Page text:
ule of Law and Anti-Corruption (RoLAC), an advocacy group, says Female Genital Mutilation (FGM) does not protect chastity, but drives promiscuity.
The group made the assertion at a forum to campaign against FGM and other harmful traditional practices on Sunday in Awka.
Mrs Nkoli Ebede, Coordinator, Legal Aid Council in Anambra and a panellist at the forum, described FGM as the partial or total removal of the external female genitalia or other injury to the female genital organs for non-medical reasons.
She said communities around the globe and in Anambra practiced FGM, claiming it was a panacea for promiscuity and means of protecting women’s chastity.
“With FGM, sexual satisfaction is gone. Such mutilated girls or women will end up becoming promiscuous because they will be going from one man to another in search of sexual satisfaction.
“So, we can now see the irony, they claim they want to tame girls and women by practicing FGM, but it is actually the opposite,’’ she said.
Ebede listed numerous complications of FGM as severe pain, excessive bleeding, genital tissue swelling, fever, infection, urinary problems, wound healing problems, shock and even death.
In her presentation, Mrs Uju Onyendilefu, a consultant with RoLAC, said it carried out a research in communities and discovered the continued practice of FGM in Anambra.
“During our research, these communities told us they had stopped female genital ‘cutting’ because they no longer use blade for fear of the child bleeding out, whereas they still do what is called ‘Numbing’.
“They use very hot water, methylated balm, or dusting powder to harshly rob and numb the genital part of a new born baby to retard the development of the clitoris.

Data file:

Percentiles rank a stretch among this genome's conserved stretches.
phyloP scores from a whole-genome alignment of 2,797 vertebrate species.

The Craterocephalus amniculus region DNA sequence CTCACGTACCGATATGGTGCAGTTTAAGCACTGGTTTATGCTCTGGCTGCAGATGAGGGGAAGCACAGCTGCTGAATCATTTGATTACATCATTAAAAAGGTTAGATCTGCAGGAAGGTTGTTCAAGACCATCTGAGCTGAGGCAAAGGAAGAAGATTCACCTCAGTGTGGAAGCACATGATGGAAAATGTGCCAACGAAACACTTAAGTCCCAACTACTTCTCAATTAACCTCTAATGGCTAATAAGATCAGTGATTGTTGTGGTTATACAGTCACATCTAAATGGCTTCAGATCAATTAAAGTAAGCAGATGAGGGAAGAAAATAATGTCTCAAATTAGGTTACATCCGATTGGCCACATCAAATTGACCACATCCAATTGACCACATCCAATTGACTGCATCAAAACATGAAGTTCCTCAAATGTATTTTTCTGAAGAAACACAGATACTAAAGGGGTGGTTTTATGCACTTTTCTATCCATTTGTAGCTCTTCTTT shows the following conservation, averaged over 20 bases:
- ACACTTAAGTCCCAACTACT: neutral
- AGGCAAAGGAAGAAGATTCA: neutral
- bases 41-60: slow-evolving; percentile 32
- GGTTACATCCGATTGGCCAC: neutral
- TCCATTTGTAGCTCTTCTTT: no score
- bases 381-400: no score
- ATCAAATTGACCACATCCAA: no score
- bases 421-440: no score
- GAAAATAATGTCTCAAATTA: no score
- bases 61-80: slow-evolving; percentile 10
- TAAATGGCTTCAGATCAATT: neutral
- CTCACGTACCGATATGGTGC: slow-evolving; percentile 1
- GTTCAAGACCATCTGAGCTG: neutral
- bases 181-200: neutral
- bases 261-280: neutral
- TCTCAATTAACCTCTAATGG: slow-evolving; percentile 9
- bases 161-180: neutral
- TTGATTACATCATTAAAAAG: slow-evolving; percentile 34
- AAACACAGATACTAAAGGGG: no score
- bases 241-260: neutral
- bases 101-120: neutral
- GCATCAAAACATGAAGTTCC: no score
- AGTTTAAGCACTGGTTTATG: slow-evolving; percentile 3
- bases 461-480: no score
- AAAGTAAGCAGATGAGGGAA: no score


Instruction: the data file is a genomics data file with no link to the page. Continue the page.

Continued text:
“These communities found another method to achieve the same purpose which they believe would help curb sexual desire and tame girls or women,’’ she said.
Another panellist, Ms Hope Okoye, Anambra Coordinator, Violence Against Persons Prohibition (VAPP), law implementation committee, said there was the need for sensitisation on the dangers of FGM.
“The practice can be described as total violation of a child’s right to health, sexual satisfaction and physical integrity; the right to be free from torture and inhuman or degrading treatment.
“We need to intensify awareness on the existence of the VAPP law and the penalties for perpetrators to serve as deterrence,’’ she said.
In her remarks, Mrs Josephine Onah, Anambra Lead, RoLAC, said it planned to carry out sensitisation in rural areas on the harmful effects of FGM using local languages and citing examples of the complications.
She explained that rural dwellers still regarded FGM as a cultural right.
Onah called for media partnership to increase awareness on gender-based violence to increase access to justice for victims.